But God supernaturally orchestrates our lives and it became clear very quickly that our family was divinely appointed to be present in this high school auditorium to attend a church we don’t normally go to, to listen to a man we’ve never met, who sounds as if he knows every detail of our week.
He talked about mountaintop moments and how we feel like God is with us when we are on the mountaintop, but when we reach the valleys of life, we question whether God is truly with us.
When Jesus was on the cross, he expressed his deepest moment of suffering through the question, “My God, my God, why have you forsaken me?” You see, Jesus gave us permission to ask God where he is and to ask Him why. I think God is okay with us asking Him why. I know He doesn’t always give us the answers and I know we don’t always understand, but I have no doubts that God is with us.
Oh girlie, I just don’t know how we could walk this valley of suffering if God wasn’t with us each step of the way. I couldn’t even listen to the Sunday sermon if I wasn’t 100% sure that God loves our entire family so very much and He planted us right there in that row to hear a special message about what to do when you are walking through suffering.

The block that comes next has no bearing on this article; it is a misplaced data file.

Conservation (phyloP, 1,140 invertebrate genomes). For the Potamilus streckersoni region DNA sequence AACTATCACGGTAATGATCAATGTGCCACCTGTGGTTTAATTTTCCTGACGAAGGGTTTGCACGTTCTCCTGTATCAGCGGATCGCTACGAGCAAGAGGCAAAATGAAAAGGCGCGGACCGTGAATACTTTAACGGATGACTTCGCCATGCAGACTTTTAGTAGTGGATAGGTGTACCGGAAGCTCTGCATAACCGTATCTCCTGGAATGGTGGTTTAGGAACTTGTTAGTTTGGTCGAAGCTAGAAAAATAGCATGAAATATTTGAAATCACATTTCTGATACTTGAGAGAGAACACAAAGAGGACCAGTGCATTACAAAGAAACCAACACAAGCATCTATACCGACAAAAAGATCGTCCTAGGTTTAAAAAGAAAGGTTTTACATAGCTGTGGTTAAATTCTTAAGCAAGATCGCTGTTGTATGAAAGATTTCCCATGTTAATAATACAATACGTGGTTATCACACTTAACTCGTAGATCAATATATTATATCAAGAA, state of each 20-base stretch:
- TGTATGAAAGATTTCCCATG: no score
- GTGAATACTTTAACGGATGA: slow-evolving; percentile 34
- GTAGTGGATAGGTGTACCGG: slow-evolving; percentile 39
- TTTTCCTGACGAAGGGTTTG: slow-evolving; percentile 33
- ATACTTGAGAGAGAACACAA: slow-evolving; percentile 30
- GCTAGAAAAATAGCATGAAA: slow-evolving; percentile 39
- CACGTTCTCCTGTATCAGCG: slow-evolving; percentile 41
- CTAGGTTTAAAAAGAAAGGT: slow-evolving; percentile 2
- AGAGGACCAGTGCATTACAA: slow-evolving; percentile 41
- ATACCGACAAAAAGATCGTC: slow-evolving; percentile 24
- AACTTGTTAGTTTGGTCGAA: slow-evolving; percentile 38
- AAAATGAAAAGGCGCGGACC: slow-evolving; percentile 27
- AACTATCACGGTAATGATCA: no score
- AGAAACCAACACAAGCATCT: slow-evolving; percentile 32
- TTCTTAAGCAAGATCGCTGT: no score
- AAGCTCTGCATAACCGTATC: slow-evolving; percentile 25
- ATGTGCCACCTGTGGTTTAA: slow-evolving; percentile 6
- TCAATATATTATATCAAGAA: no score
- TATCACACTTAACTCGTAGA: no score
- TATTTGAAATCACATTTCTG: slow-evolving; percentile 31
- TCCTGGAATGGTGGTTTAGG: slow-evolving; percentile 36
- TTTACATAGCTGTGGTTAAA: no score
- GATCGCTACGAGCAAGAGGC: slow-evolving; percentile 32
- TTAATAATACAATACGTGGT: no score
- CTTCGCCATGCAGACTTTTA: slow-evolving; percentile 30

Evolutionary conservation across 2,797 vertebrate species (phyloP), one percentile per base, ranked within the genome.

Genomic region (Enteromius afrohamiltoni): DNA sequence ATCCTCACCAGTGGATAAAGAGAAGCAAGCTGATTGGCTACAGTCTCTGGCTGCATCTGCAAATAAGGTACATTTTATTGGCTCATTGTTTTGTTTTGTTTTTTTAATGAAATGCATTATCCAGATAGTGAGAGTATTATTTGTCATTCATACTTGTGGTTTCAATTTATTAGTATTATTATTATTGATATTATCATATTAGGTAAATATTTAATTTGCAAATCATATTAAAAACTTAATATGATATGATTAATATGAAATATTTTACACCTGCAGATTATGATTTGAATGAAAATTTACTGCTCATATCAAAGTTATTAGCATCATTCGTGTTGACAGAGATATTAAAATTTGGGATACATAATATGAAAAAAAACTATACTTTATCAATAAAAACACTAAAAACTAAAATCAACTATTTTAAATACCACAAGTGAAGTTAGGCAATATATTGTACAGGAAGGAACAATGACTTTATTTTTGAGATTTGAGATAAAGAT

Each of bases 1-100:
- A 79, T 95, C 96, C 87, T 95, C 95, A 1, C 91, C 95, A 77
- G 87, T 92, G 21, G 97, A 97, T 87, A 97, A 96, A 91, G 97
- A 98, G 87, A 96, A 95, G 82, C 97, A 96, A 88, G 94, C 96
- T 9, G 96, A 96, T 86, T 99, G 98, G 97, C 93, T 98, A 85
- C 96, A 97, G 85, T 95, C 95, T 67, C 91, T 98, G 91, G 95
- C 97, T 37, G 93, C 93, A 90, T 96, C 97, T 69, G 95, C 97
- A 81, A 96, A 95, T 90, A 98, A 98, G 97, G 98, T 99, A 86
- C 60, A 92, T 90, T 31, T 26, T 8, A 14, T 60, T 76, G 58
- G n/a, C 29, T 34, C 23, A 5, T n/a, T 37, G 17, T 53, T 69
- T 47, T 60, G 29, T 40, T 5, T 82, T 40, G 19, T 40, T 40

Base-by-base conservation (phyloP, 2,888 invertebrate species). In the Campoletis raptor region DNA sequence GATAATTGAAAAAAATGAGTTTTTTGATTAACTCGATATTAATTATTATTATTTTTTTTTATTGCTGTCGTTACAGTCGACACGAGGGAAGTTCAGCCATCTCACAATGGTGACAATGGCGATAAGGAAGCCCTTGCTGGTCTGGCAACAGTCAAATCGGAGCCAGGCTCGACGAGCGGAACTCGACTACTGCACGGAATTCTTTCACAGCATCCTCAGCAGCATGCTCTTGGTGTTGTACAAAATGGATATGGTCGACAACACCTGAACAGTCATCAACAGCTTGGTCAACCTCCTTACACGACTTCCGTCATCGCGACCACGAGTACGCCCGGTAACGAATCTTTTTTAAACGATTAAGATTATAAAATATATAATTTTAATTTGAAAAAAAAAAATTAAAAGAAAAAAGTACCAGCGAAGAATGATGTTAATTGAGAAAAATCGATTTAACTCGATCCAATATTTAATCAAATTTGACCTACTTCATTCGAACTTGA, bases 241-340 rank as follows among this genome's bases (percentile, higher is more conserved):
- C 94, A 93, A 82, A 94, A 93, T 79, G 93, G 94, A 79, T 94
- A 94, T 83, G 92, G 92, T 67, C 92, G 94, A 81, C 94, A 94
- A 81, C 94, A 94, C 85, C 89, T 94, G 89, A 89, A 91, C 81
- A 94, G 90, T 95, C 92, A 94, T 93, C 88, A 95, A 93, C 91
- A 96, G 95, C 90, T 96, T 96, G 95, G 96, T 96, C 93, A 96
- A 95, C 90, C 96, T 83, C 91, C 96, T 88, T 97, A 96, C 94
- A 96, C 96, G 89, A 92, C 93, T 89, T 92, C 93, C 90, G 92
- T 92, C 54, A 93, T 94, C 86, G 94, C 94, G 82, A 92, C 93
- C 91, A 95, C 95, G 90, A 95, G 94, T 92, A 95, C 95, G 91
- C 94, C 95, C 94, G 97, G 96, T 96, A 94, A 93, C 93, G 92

The pastor shared several stories of events that had happened in his own life, paralleling much of what our family has gone through. Heartache, death, loss, disease, and the list continues. Suffering of all kinds permeates the world and we find ourselves often asking God, “Why have you left us?” But He has not left us. He is right here with us and will never leave us. He is with you, Taylor.
I carried away three points from the message on what to do while suffering. I can learn obedience to God in the suffering. I can love others through the suffering. I can worship God amid suffering. Girl, I feel like re-preaching his sermon to myself every day of the week. His words are on repeat in my mind.
After we left the church, Daddy pulled into the cemetery and we paused by your body’s future resting place. I don’t remember my exact words to your brothers and sisters, but I brokenly tried to explain that one day your body would lie beneath the ground in this spot. And although your body would rest here, the real you, your soul and spirit, would rest with Jesus in heaven. That you would have a new body. No more headaches. No more vomiting. No more seizures. No more suffering. In that new body moment, you will have a new mind and you will understand like you’ve never understood before. And one day, so will we.
While I’m feeling ready for your suffering to end, it’s as if God sent us a personal, intimate message on Sunday that said, “I see you, my children. Suffering is temporary; I am with you. I will walk with you through this valley and when you think you can’t take another step, I will carry you, each of you.”
He’s got us. He’s got the whole world in his hands. And you? You are right in the palm of it.
God with us.
I hope you rest tonight. I love you.
To Readers: I know folks will be asking about that sermon, so I’ve included it below. I pray it floods your soul with peace like it did mine. xo